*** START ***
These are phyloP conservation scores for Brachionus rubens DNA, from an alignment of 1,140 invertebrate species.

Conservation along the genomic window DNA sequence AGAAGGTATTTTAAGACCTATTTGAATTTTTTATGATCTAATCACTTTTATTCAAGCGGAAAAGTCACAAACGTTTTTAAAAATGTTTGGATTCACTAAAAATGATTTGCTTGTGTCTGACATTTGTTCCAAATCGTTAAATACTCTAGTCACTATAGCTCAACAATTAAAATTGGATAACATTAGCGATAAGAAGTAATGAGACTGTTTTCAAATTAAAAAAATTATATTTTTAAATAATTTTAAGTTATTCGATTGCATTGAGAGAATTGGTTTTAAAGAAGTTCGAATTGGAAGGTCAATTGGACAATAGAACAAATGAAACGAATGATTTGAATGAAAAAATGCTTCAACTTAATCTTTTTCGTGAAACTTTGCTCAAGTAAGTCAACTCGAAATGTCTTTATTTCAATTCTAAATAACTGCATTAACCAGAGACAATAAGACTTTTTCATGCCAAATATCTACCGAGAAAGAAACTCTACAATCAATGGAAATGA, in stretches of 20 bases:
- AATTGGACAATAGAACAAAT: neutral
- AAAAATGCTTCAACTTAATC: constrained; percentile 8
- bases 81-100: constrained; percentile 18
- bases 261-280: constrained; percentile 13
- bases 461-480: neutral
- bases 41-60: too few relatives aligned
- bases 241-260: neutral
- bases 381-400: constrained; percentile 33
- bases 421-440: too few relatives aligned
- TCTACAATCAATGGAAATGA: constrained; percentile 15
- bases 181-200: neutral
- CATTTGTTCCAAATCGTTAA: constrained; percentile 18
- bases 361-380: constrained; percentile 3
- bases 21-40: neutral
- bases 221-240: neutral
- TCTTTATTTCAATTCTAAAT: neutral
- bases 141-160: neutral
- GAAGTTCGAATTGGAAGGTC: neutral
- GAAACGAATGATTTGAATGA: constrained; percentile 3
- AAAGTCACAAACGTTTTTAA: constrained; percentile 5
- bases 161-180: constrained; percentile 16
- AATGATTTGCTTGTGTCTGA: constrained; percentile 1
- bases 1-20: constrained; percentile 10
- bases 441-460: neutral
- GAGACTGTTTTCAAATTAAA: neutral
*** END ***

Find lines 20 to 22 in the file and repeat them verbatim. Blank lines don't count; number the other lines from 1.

- GAAGTTCGAATTGGAAGGTC: neutral
- GAAACGAATGATTTGAATGA: constrained; percentile 3
- AAAGTCACAAACGTTTTTAA: constrained; percentile 5